Women and Depression

Sep 19, 13 Women and Depression

For ten years, Gina suffered in silence with an illness that affects one in four women during the course of a lifetime. The illness affected her eating and sleeping habits, her ability to concentrate, her sense of self-worth, her sex drive and her ability to enjoy life. She felt tired all the time, and while she managed to keep up with her work duties, nothing was accomplished without tremendous effort. At times Gina’s illness was so severe, she felt like killing herself.

Gina was lucky. She decided to see her doctor about it, and he correctly diagnosed her with depression. Through a combination of medication and therapy, she has recovered. “I always thought there was something really wrong with me – that I wasn’t a good person. It was such a relief to me to understand that what I suffered from all those years was an illness, and one that could be treated,” said Gina.

Depression is by far the most common mental illness, and it is far more prevalent in women than in men. It is also rarely diagnosed and treated. According to American Psychological Association (APA) statistics, just one in five women who suffer from depression get the treatment they need. Most simply live with it, mask it with other symptoms such as alcoholism, overeating or perfectionism and carry with them a tremendous burden of guilt about their own lack of self-control or self-worth.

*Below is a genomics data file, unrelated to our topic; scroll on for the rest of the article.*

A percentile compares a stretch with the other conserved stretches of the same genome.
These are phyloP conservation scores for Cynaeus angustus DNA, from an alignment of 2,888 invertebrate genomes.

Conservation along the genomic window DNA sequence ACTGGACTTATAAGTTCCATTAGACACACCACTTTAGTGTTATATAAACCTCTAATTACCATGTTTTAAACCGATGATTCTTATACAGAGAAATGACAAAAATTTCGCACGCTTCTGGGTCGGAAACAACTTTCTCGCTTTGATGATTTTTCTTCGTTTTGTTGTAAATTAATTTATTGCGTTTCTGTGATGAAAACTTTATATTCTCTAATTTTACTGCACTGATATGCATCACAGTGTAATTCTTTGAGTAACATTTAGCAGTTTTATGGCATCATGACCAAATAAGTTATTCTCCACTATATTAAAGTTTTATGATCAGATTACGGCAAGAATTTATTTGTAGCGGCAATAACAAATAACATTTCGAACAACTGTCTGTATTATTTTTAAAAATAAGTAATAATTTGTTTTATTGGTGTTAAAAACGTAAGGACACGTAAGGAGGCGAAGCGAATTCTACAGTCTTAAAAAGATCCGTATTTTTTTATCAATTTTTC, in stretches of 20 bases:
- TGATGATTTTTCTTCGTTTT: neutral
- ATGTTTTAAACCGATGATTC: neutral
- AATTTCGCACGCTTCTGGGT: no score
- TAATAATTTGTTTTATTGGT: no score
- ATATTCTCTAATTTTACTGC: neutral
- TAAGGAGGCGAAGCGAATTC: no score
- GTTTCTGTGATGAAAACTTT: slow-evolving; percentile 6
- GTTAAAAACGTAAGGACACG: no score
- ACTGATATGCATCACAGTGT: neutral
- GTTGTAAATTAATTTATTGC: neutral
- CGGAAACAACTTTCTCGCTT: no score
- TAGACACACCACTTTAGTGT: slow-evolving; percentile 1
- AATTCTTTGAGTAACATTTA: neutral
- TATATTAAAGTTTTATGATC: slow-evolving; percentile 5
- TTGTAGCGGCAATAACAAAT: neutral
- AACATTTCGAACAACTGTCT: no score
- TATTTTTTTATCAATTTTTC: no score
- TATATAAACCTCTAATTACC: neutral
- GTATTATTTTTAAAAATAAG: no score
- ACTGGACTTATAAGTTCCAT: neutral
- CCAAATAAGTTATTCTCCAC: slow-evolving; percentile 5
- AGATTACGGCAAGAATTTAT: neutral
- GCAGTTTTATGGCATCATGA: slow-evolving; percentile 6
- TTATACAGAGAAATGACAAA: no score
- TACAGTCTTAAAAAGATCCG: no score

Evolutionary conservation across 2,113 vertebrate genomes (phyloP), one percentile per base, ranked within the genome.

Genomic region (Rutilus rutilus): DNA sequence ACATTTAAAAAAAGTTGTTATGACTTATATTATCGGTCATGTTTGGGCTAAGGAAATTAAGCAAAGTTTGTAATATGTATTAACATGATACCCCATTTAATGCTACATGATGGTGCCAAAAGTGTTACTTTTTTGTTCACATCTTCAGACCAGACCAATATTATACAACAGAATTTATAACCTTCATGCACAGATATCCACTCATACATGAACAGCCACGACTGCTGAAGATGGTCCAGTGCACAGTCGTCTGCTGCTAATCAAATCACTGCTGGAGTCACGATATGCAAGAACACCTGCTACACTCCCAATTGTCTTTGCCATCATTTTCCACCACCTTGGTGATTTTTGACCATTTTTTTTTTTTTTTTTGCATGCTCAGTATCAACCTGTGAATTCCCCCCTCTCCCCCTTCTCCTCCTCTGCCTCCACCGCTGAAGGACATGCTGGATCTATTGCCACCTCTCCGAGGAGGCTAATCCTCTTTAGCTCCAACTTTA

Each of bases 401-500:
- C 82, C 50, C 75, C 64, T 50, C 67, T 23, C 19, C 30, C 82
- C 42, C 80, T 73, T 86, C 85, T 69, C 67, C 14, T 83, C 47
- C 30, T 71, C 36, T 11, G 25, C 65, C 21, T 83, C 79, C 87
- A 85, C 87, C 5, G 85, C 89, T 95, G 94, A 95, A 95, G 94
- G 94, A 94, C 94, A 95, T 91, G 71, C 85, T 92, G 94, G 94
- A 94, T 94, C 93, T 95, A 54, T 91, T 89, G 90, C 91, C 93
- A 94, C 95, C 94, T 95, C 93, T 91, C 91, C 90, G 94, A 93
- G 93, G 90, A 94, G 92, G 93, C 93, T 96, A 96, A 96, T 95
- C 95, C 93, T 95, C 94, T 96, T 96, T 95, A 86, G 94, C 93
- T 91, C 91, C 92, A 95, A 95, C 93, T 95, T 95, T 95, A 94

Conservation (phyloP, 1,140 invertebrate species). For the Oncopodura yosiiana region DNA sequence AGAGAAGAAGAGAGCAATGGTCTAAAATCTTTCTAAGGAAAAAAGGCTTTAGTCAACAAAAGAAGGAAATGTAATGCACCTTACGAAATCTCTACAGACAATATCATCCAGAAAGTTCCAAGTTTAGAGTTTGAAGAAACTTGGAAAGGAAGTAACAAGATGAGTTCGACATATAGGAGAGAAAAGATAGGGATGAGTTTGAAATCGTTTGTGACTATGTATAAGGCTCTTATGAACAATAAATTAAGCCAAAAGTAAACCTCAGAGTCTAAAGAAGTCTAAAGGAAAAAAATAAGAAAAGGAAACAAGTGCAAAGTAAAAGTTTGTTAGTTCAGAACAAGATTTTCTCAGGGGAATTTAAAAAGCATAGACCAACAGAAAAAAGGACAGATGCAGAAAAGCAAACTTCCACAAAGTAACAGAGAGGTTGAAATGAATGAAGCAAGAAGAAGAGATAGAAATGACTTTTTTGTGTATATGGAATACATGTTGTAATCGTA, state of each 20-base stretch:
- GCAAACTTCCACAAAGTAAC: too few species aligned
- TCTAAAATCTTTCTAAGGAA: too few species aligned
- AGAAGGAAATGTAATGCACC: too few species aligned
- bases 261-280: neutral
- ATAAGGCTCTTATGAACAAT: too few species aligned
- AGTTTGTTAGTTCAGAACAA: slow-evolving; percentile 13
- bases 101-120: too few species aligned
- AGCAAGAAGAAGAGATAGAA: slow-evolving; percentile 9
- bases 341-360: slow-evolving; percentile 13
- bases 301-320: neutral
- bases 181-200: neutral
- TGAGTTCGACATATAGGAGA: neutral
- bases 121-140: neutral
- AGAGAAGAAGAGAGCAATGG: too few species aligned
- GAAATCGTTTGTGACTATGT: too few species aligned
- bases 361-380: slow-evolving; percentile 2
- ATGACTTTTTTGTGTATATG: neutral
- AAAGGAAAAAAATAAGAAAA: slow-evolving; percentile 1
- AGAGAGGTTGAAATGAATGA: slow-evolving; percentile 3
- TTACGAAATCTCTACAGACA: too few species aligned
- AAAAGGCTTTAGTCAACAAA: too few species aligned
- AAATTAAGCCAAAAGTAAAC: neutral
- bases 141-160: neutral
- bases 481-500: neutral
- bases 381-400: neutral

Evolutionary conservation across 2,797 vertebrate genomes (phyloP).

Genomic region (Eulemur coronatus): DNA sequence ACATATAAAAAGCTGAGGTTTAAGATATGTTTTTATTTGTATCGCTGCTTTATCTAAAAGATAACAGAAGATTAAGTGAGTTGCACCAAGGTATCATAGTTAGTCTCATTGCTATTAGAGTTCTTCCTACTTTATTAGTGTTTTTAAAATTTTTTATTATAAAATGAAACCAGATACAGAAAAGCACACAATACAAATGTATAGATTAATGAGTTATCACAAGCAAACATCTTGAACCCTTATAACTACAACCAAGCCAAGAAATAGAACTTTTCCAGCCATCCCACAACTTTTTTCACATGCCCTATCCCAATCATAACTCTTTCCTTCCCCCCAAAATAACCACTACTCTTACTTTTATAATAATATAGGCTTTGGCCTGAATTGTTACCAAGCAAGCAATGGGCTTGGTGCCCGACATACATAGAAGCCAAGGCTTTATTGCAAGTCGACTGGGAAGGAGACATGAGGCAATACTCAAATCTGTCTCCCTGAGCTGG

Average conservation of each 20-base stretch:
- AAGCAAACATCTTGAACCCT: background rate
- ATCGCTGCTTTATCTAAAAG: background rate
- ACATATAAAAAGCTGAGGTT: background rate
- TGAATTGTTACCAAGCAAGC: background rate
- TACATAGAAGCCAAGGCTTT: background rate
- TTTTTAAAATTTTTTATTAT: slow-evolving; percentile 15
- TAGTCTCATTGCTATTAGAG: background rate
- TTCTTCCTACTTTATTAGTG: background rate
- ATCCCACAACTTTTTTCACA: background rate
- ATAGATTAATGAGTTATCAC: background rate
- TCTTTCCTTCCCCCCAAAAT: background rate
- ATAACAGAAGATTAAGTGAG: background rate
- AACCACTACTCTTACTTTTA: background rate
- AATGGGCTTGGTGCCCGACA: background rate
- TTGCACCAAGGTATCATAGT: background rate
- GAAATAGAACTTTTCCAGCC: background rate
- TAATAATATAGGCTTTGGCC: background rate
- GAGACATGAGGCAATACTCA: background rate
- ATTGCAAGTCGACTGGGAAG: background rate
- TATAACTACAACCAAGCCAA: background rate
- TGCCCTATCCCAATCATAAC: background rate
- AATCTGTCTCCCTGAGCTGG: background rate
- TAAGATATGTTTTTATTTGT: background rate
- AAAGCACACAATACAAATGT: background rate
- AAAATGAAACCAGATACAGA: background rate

While there are many faces of depression, APA lists nine criteria that are the most common symptoms. If you have five or more of the following symptoms for two weeks or more, you fit the criteria for clinical depression, and should consult your doctor immediately. The symptoms include: depressed mood most of the day, nearly every day; markedly diminished interest in or pleasure in most activities; significant weight loss or gain; insomnia or excessive need for sleep; physical agitation or retardation; fatigue; feelings of worthlessness or excessive guilt; diminished ability to concentrate or make decisions; and recurrent thoughts of death. Anxiety often accompanies depression as well.

There are many causes of depression, including loss or abandonment, sexual and physical abuse, genetic factors, poverty, infertility – even marriage and children. According to APA, mothers of small children are very vulnerable to depression, and the more children a woman has, the more likely she is to be depressed. A common denominator for most of these causes is a lack of control over one’s life. As women, we are often burdened with the weight of so many expectations from without and within: to be perfect partners, parents and career women, and to do it all with a smile on our faces.

What I have found in my counselling practice is that many women lose a sense of their true selves as they struggle to be everything for everyone else around them. While things are changing for women, there are still strong cultural messages to women that we must serve and support, that if we do things just for ourselves we are being selfish. Depression is a signal from our inner self that something is wrong, that we are neglecting ourselves in a fundamental way.